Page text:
Microsoft will sell the next version of its Office productivity suite under a subscription model to users as part of its continued moves to a cloud-based version of the software.
Under a revitalised strategy unveiled last night, the software giant will sell most versions of its Office 2010 successor under the existing Office 365 cloud software-as-a-service moniker in what chief executive Steve Ballmer labelled primarily “a cloud service”.
The new software will see documents saved on Microsoft’s SkyDrive cloud storage service by default while allowing subscribers to access applications on internet-connected Windows PCs in 'streaming' mode.
Users can also 'roam' onto other PCs while retaining access to customised user profiles, dictionaries and templates.
The suite is split into three editions, all including updated versions of Word, Excel, PowerPoint, OneNote, Outlook, Publisher and Access.
Office 365 Home Premium features 20 GB of SkyDrive storage and 60 minutes of Skype minutes for worldwide calling.
The Office 365 Small Business Premium includes shared calendars, business-grade email service, website development tools and high-definition video conferencing.
Larger business customers are catered for with Office 365 ProPlus that features “advanced business capabilities” and cloud integration, and up to 25 user accounts.
Office 365 Enterprise comes with the features from Office 365 ProPlus along with Exchange Online, Sharepoint Online and Lync Online for meetings and collaboration.
A traditional install version of of the next Office suite will be available to companies without a subscription model, allowing for single or volume license purchases. Students will also be able to purchase a version of the suite to run on ARM-based tablets.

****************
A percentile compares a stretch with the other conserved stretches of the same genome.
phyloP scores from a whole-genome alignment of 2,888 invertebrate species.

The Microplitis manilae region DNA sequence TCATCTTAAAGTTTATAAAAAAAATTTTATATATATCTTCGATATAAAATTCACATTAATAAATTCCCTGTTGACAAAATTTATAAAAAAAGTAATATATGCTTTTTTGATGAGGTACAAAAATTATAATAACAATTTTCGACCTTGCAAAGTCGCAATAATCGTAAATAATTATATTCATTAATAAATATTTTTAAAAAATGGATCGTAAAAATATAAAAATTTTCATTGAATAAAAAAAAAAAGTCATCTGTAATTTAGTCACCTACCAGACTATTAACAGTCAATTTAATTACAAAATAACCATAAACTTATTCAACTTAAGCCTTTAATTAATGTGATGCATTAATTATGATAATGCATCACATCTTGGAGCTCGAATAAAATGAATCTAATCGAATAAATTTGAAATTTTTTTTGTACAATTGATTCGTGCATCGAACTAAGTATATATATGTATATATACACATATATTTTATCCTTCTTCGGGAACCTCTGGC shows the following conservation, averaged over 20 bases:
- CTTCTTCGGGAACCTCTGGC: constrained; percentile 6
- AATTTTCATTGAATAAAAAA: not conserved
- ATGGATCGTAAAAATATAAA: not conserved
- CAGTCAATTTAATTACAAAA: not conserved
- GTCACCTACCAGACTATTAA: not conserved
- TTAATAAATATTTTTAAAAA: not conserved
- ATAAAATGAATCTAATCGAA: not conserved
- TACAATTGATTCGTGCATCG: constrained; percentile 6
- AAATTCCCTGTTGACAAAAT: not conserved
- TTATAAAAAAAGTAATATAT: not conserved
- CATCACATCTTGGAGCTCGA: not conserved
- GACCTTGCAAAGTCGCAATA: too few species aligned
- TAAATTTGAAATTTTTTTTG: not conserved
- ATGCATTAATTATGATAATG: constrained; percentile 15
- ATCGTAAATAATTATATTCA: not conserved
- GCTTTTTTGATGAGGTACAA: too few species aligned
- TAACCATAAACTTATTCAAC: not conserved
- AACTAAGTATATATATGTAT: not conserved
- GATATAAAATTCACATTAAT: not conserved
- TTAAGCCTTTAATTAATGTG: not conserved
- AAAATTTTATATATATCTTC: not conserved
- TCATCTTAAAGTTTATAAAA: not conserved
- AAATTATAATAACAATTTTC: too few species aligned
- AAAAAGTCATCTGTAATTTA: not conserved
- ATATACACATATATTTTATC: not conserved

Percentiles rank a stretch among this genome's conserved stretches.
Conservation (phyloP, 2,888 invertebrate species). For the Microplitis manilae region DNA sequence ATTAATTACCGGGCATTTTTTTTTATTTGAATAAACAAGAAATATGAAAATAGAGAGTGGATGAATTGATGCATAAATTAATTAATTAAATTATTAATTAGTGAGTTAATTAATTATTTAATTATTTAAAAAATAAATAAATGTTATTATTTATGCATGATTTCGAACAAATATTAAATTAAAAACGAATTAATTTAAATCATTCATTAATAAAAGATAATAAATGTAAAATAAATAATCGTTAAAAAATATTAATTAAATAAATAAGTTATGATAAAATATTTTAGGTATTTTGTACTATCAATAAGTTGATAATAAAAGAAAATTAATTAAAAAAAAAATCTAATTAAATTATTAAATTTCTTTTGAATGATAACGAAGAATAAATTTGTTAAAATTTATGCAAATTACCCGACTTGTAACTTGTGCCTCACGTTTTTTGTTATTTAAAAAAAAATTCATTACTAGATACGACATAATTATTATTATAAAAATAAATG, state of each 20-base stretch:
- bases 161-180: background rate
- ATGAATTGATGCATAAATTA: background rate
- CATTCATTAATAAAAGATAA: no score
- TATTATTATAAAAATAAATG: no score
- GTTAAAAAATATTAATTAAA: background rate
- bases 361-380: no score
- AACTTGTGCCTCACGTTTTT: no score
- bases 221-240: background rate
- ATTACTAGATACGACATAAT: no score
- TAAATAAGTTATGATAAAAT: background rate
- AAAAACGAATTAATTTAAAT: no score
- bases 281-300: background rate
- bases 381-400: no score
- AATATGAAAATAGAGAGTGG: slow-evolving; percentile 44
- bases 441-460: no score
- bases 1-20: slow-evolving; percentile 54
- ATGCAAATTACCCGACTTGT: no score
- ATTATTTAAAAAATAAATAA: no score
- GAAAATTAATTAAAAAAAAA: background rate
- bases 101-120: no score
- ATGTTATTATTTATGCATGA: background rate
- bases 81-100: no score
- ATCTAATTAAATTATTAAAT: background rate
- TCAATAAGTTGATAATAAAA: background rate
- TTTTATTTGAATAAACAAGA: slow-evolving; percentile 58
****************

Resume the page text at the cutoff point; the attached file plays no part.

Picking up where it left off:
A Mac version of Office 365 is also said to become available, but no date has been given yet.
All updated Office applications have been enabled for touchscreens and include some elements of the Metro-style user interface introduced in the forthcoming Windows 8.
Handwriting recognition for stylus users is also built into the new Office, for note-taking and document writing.
Skype and social
Microsoft has integrated its recent acquisitions Skype and Yammer into the new Office editions.
Subscribers will get 60 minutes of Skype calling worldwide as well as Lync, which can be used for high-definition video conferencing and collaboration.
Social features acquired through Yammer, which the company only bought in late June, will also be integrated into the suite. Yammer provides a private social network for business users and will integrate with SharePoint and Microsoft Dynamics.
Office is expected to launch after Windows 8 in a few months’ time. Microsoft is making a preview version of Office available meanwhile, featuring the Office 365 Home Premium version
Microsoft is yet to announce pricing for Office 365 or Office 2013.